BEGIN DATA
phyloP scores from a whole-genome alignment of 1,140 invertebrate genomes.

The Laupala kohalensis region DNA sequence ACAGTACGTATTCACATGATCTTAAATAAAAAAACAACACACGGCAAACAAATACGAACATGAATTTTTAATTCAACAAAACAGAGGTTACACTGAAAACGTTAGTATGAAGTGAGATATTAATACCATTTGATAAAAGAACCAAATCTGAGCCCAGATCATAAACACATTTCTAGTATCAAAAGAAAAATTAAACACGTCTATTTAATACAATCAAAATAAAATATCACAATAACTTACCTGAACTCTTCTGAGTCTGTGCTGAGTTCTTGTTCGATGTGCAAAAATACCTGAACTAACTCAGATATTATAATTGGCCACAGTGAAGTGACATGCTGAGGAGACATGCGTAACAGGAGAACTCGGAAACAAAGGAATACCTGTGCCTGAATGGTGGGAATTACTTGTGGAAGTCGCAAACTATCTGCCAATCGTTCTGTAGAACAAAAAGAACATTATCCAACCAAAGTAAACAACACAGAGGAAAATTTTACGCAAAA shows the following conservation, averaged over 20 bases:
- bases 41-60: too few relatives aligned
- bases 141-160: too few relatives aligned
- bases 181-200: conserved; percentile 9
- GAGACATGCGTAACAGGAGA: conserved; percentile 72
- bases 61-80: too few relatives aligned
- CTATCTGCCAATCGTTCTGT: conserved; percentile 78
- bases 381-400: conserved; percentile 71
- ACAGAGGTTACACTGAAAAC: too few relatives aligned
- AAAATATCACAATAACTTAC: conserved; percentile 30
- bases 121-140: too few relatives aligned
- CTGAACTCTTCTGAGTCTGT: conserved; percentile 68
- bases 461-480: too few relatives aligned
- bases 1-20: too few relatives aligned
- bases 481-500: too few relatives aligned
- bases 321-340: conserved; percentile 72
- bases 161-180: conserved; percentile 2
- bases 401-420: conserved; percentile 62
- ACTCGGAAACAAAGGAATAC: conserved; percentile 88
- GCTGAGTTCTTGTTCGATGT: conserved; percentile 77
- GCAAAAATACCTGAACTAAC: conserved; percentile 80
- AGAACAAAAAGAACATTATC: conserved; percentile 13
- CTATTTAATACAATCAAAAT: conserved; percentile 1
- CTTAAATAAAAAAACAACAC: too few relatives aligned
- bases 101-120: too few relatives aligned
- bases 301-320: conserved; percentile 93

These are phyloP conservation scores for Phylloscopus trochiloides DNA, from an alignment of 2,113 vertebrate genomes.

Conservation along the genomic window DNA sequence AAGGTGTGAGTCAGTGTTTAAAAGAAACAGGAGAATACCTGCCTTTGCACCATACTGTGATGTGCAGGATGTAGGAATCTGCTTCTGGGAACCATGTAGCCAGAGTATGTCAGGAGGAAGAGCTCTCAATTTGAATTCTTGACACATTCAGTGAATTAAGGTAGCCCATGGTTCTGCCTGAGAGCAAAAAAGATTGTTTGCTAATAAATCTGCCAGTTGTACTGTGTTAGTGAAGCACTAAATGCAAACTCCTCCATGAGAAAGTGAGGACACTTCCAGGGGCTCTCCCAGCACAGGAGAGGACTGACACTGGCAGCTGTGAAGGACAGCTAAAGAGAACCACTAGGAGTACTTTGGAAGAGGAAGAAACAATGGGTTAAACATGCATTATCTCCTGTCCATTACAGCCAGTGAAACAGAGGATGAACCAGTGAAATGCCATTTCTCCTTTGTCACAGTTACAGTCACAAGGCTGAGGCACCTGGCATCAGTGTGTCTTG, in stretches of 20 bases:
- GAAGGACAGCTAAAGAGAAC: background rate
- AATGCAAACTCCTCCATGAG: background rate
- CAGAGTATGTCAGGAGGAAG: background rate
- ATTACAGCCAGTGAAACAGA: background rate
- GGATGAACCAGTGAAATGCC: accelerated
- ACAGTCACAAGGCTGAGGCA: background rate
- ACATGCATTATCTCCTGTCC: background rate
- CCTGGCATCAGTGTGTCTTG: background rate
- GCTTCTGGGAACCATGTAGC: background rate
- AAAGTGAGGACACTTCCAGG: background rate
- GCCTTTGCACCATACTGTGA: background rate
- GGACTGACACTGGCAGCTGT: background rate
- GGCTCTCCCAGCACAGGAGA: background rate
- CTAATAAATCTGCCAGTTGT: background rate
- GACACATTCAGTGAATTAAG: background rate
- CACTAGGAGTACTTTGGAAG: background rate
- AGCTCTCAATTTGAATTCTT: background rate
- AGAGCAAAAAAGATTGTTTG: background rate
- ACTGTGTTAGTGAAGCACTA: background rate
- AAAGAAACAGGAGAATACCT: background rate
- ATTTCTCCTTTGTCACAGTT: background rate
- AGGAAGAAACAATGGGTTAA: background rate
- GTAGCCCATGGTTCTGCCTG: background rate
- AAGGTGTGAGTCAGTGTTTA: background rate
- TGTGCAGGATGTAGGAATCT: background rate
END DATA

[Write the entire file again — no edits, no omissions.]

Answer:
phyloP scores from a whole-genome alignment of 1,140 invertebrate genomes.

The Laupala kohalensis region DNA sequence ACAGTACGTATTCACATGATCTTAAATAAAAAAACAACACACGGCAAACAAATACGAACATGAATTTTTAATTCAACAAAACAGAGGTTACACTGAAAACGTTAGTATGAAGTGAGATATTAATACCATTTGATAAAAGAACCAAATCTGAGCCCAGATCATAAACACATTTCTAGTATCAAAAGAAAAATTAAACACGTCTATTTAATACAATCAAAATAAAATATCACAATAACTTACCTGAACTCTTCTGAGTCTGTGCTGAGTTCTTGTTCGATGTGCAAAAATACCTGAACTAACTCAGATATTATAATTGGCCACAGTGAAGTGACATGCTGAGGAGACATGCGTAACAGGAGAACTCGGAAACAAAGGAATACCTGTGCCTGAATGGTGGGAATTACTTGTGGAAGTCGCAAACTATCTGCCAATCGTTCTGTAGAACAAAAAGAACATTATCCAACCAAAGTAAACAACACAGAGGAAAATTTTACGCAAAA shows the following conservation, averaged over 20 bases:
- bases 41-60: too few relatives aligned
- bases 141-160: too few relatives aligned
- bases 181-200: conserved; percentile 9
- GAGACATGCGTAACAGGAGA: conserved; percentile 72
- bases 61-80: too few relatives aligned
- CTATCTGCCAATCGTTCTGT: conserved; percentile 78
- bases 381-400: conserved; percentile 71
- ACAGAGGTTACACTGAAAAC: too few relatives aligned
- AAAATATCACAATAACTTAC: conserved; percentile 30
- bases 121-140: too few relatives aligned
- CTGAACTCTTCTGAGTCTGT: conserved; percentile 68
- bases 461-480: too few relatives aligned
- bases 1-20: too few relatives aligned
- bases 481-500: too few relatives aligned
- bases 321-340: conserved; percentile 72
- bases 161-180: conserved; percentile 2
- bases 401-420: conserved; percentile 62
- ACTCGGAAACAAAGGAATAC: conserved; percentile 88
- GCTGAGTTCTTGTTCGATGT: conserved; percentile 77
- GCAAAAATACCTGAACTAAC: conserved; percentile 80
- AGAACAAAAAGAACATTATC: conserved; percentile 13
- CTATTTAATACAATCAAAAT: conserved; percentile 1
- CTTAAATAAAAAAACAACAC: too few relatives aligned
- bases 101-120: too few relatives aligned
- bases 301-320: conserved; percentile 93

These are phyloP conservation scores for Phylloscopus trochiloides DNA, from an alignment of 2,113 vertebrate genomes.

Conservation along the genomic window DNA sequence AAGGTGTGAGTCAGTGTTTAAAAGAAACAGGAGAATACCTGCCTTTGCACCATACTGTGATGTGCAGGATGTAGGAATCTGCTTCTGGGAACCATGTAGCCAGAGTATGTCAGGAGGAAGAGCTCTCAATTTGAATTCTTGACACATTCAGTGAATTAAGGTAGCCCATGGTTCTGCCTGAGAGCAAAAAAGATTGTTTGCTAATAAATCTGCCAGTTGTACTGTGTTAGTGAAGCACTAAATGCAAACTCCTCCATGAGAAAGTGAGGACACTTCCAGGGGCTCTCCCAGCACAGGAGAGGACTGACACTGGCAGCTGTGAAGGACAGCTAAAGAGAACCACTAGGAGTACTTTGGAAGAGGAAGAAACAATGGGTTAAACATGCATTATCTCCTGTCCATTACAGCCAGTGAAACAGAGGATGAACCAGTGAAATGCCATTTCTCCTTTGTCACAGTTACAGTCACAAGGCTGAGGCACCTGGCATCAGTGTGTCTTG, in stretches of 20 bases:
- GAAGGACAGCTAAAGAGAAC: background rate
- AATGCAAACTCCTCCATGAG: background rate
- CAGAGTATGTCAGGAGGAAG: background rate
- ATTACAGCCAGTGAAACAGA: background rate
- GGATGAACCAGTGAAATGCC: accelerated
- ACAGTCACAAGGCTGAGGCA: background rate
- ACATGCATTATCTCCTGTCC: background rate
- CCTGGCATCAGTGTGTCTTG: background rate
- GCTTCTGGGAACCATGTAGC: background rate
- AAAGTGAGGACACTTCCAGG: background rate
- GCCTTTGCACCATACTGTGA: background rate
- GGACTGACACTGGCAGCTGT: background rate
- GGCTCTCCCAGCACAGGAGA: background rate
- CTAATAAATCTGCCAGTTGT: background rate
- GACACATTCAGTGAATTAAG: background rate
- CACTAGGAGTACTTTGGAAG: background rate
- AGCTCTCAATTTGAATTCTT: background rate
- AGAGCAAAAAAGATTGTTTG: background rate
- ACTGTGTTAGTGAAGCACTA: background rate
- AAAGAAACAGGAGAATACCT: background rate
- ATTTCTCCTTTGTCACAGTT: background rate
- AGGAAGAAACAATGGGTTAA: background rate
- GTAGCCCATGGTTCTGCCTG: background rate
- AAGGTGTGAGTCAGTGTTTA: background rate
- TGTGCAGGATGTAGGAATCT: background rate